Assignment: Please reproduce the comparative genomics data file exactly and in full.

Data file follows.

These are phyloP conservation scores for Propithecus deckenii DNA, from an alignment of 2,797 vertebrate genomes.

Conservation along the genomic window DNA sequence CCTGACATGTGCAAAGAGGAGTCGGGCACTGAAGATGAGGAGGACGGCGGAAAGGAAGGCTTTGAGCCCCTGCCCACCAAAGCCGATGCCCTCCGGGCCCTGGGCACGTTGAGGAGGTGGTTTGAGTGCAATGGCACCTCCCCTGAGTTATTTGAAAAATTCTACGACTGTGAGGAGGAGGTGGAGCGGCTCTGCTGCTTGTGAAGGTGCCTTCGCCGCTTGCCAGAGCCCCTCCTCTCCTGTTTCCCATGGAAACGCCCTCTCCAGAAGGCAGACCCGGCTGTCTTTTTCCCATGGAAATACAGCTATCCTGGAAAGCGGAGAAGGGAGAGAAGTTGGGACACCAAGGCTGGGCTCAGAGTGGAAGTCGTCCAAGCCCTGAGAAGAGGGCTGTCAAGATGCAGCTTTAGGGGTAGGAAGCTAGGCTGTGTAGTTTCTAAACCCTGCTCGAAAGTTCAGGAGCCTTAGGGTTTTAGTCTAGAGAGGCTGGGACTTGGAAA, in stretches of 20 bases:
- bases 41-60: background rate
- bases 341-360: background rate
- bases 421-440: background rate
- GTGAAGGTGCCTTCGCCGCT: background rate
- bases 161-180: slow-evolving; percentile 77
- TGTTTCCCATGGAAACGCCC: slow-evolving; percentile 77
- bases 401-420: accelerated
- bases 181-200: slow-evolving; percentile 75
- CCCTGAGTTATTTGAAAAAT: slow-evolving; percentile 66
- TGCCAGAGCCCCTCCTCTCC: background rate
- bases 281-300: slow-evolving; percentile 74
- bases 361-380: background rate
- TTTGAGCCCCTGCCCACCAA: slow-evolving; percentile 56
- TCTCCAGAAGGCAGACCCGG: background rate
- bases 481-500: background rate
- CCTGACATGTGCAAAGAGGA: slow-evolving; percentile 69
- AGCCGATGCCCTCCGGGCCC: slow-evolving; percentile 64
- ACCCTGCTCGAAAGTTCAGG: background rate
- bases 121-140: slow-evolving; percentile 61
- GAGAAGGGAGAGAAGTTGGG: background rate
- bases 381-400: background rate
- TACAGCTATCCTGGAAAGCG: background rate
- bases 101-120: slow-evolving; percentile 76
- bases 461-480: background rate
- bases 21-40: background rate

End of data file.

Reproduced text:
These are phyloP conservation scores for Propithecus deckenii DNA, from an alignment of 2,797 vertebrate genomes.

Conservation along the genomic window DNA sequence CCTGACATGTGCAAAGAGGAGTCGGGCACTGAAGATGAGGAGGACGGCGGAAAGGAAGGCTTTGAGCCCCTGCCCACCAAAGCCGATGCCCTCCGGGCCCTGGGCACGTTGAGGAGGTGGTTTGAGTGCAATGGCACCTCCCCTGAGTTATTTGAAAAATTCTACGACTGTGAGGAGGAGGTGGAGCGGCTCTGCTGCTTGTGAAGGTGCCTTCGCCGCTTGCCAGAGCCCCTCCTCTCCTGTTTCCCATGGAAACGCCCTCTCCAGAAGGCAGACCCGGCTGTCTTTTTCCCATGGAAATACAGCTATCCTGGAAAGCGGAGAAGGGAGAGAAGTTGGGACACCAAGGCTGGGCTCAGAGTGGAAGTCGTCCAAGCCCTGAGAAGAGGGCTGTCAAGATGCAGCTTTAGGGGTAGGAAGCTAGGCTGTGTAGTTTCTAAACCCTGCTCGAAAGTTCAGGAGCCTTAGGGTTTTAGTCTAGAGAGGCTGGGACTTGGAAA, in stretches of 20 bases:
- bases 41-60: background rate
- bases 341-360: background rate
- bases 421-440: background rate
- GTGAAGGTGCCTTCGCCGCT: background rate
- bases 161-180: slow-evolving; percentile 77
- TGTTTCCCATGGAAACGCCC: slow-evolving; percentile 77
- bases 401-420: accelerated
- bases 181-200: slow-evolving; percentile 75
- CCCTGAGTTATTTGAAAAAT: slow-evolving; percentile 66
- TGCCAGAGCCCCTCCTCTCC: background rate
- bases 281-300: slow-evolving; percentile 74
- bases 361-380: background rate
- TTTGAGCCCCTGCCCACCAA: slow-evolving; percentile 56
- TCTCCAGAAGGCAGACCCGG: background rate
- bases 481-500: background rate
- CCTGACATGTGCAAAGAGGA: slow-evolving; percentile 69
- AGCCGATGCCCTCCGGGCCC: slow-evolving; percentile 64
- ACCCTGCTCGAAAGTTCAGG: background rate
- bases 121-140: slow-evolving; percentile 61
- GAGAAGGGAGAGAAGTTGGG: background rate
- bases 381-400: background rate
- TACAGCTATCCTGGAAAGCG: background rate
- bases 101-120: slow-evolving; percentile 76
- bases 461-480: background rate
- bases 21-40: background rate